The article is full of bullshits. Just one example among many: it argues that because of CSB, the trades between China and Taiwan waned, that caused Taiwan's economics to go down, and that caused the Taiwan-USA relationship to go bad. With that kind of nonsense, MF reaches a conclusion that everything is settled after Ma, against all odds, arranged a very difficult marriage between China and Taiwan.

Is it expressed in a sarcastic manner? I don't think so. It is more like a regurgitation of bias against Taiwan we often see in western journalist circle, which only shows how poor the author's knowledge is.


Privilege - the core spirit of Chinese society

J. Michael Cole's article (as usual, worth readying) regarding the critics of China Post on the democracy inspires some discussion about the democracy (or the lack of it) in Chinese society. I am putting my thoughts here (with netters' questions), with the argument that the democracy is impossible in the privilege-based Chinese society.

Chinese society is based on privileges

The most important ingredient in Chinese culture is "privilege." People do whatever they can to get privileged, and the authority uses the privilege to buy loyalty. The entire social structure is built on the give and take of privileges.

That's why the true justice is impossible in Chinese society, because it requires that everybody is equal before the law.

That's why the democracy is denounced by Chinese, especially Chinese intellectuals, because in a democratic society the non-educated share the same political right as the educated.

If you were a member of any of most of Chinese organizations, you would find that they work as much as possible to avoid "rules," because existence of rules means everyone should follow.

Chinese don't like rules, don't like laws, and reject the democracy, because there is no room for privileges.

Understanding this, it won't be hard to see the source of the chaos in Taiwan.

Anonymous: "Any idea of whether such opinion pieces are sincerely based on the author's commitments, or paid advertising for the CCP?"

I can't say if it is paid for, but it doesn't need CCP to pay for this. That's in Chinese culture so they will say it for their own benefits, for free. We will continue to see Chinese intellectuals saying how bad a democracy is.

A democracy comes with laws

Anonymous: "@ Taiwan Echo. you make some interesting points. but if chinese hate rules, wouldn't they like 'chaotic' democracy? if democracy seems to have less structure, then it would allow you more freedom from rules...?"

First of all, "democracy is chaotic" is something deserves review. A democracy comes with laws to ensure that the democracy spirit is established. Without the fair and effective enforcement of laws, the justice cannot prevail, then the democracy will fail. The idea "democracy is chaotic" is thus a distortion. A democracy would turn chaotic only when people want the "freedom" part but disregard the "law" part. When that happens, the apparent democracy is just a formality. Paying attention to the "law" part of a democracy, it won't be hard to observe how often Chinese intellectuals (in Taiwan) undermine the law, and use that to get privileges. That's what brings chaos into the society. The question "won't Chinese love democracy because it's chaotic" is false.

The Confucianism in China is just a facade

Anonymous: "in a way, you seem to be arguing what the CCP has often argued. democracy is a western idea that is necessarily in conflict with chinese (confucian?) culture. Partly relevant is Bell's book 'China's New Confucianism. He argues that chinese will probably prefer some form of confucian rule, may be not democracy. (He also gives an interesting argument why, according to the confucian view on just war, China couldn't attack Taiwan if the latter declares independence.)"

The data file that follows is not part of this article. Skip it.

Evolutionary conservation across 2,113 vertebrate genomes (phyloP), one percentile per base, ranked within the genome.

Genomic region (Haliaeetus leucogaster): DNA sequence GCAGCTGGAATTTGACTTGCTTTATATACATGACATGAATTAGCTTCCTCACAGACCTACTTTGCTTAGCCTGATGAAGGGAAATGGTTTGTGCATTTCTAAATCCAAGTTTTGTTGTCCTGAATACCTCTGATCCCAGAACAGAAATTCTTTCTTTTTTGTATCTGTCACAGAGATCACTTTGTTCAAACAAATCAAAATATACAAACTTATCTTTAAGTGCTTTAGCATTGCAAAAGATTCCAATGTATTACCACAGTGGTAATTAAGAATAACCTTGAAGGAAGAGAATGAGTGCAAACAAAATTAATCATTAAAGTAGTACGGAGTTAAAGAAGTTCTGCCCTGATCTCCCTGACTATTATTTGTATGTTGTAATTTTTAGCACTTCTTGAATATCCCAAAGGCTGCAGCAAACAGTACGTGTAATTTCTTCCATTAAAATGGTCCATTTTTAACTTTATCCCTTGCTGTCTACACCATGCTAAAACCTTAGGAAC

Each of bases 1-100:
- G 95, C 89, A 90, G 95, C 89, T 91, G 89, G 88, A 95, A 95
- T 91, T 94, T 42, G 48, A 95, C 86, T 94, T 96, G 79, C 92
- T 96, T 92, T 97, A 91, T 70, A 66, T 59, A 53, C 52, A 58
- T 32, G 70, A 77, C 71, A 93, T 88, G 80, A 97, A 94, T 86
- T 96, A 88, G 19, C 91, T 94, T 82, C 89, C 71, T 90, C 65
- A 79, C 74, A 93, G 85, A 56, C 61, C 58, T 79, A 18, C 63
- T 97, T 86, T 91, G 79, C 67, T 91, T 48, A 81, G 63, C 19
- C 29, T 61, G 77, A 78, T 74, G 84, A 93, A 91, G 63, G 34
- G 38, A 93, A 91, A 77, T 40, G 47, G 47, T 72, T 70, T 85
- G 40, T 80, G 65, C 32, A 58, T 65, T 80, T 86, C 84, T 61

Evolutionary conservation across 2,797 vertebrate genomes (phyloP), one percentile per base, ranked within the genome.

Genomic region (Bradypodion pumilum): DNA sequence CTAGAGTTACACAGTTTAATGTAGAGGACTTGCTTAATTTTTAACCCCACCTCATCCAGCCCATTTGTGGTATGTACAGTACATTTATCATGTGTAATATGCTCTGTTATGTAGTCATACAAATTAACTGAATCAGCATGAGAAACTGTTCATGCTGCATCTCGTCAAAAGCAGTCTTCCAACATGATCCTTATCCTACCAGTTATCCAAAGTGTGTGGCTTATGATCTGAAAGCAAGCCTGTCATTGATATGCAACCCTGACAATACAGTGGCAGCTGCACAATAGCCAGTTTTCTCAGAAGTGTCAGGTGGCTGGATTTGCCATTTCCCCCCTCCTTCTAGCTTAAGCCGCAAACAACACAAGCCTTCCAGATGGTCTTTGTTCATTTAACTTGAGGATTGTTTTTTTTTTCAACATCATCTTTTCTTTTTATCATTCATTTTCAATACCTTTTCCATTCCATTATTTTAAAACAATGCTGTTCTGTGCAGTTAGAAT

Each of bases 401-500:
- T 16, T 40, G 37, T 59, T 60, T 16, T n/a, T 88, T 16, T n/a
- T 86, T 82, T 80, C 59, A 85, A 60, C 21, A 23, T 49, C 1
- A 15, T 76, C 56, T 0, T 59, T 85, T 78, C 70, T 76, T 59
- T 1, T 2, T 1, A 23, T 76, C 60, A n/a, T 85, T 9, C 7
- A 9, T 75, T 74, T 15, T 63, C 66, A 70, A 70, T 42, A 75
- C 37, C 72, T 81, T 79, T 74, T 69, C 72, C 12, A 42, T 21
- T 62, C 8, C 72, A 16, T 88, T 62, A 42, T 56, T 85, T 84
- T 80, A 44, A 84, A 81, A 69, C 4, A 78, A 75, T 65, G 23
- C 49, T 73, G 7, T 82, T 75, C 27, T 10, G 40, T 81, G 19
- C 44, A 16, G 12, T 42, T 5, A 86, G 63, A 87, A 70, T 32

I didn't read the book by Bell, so I can't comment. But I agree that there probably won't be wars if China does follow the Confucianism. I do appreciate the values presented in the teachings of Confucius. However, here is the situation that most westerners fail to see: in Chinese society, the teaching is one thing, the behaviors in the real world is totally different. Powerful people use the Confucianism to teach people (so the students can behave), but their own behaviors violate the teachings in many aspects. Somewhere along the line of Chinese history, Chinese developed hypocrisy as the "living principle" in conjunction with the "teaching principle" of Confucianism. People who learn the Confucianism in their early ages have to grow up behaving the opposite way otherwise they will continue to get suppressed by those who "get privileged by violating the teachings."

Just review the history of foreign encounters of Chinese. There are so many examples that Chinese gain upper hands by breaking their promises. Failing to keep promises is something Confucius criticized heavily. See how Ma Ying-jeou presents himself in a polite and soft-spoken manner. This part fits the teaching. But how many laws has he violated yet he still claims that following laws is his living standard ? How many promises have he broken, which is in complete opposite direction of Confucianism ? Until this time, the western world is still naively believing this biggest hypocrite. The western world just don't get that in Chinese society, "talking sense" is just a tool to gain upper hands.

Again, it all comes down to the privilege. No matter it's law, democracy, or Confucianism (hey, Confucianism is some sort of rules, too), in Chinese-based society, it will be bent and shaped into a tool to ensure that some class of people will hold their privileges. Newer generations will have no choice but become part of it.

Yes, I am arguing - like the CCP is - that the democracy is impossible in Chinese-based society, but obviously based on very different reasons.

vin: "But Chinese and Taiwanese prize stability above all else -- and stability has for so many Chinese centuries has been based on orthodoxy built on privilege."

Right on! That's how Chinese "use" Confucianism, as a tool to ensure privileges. IMO it's not what Confucius really meant.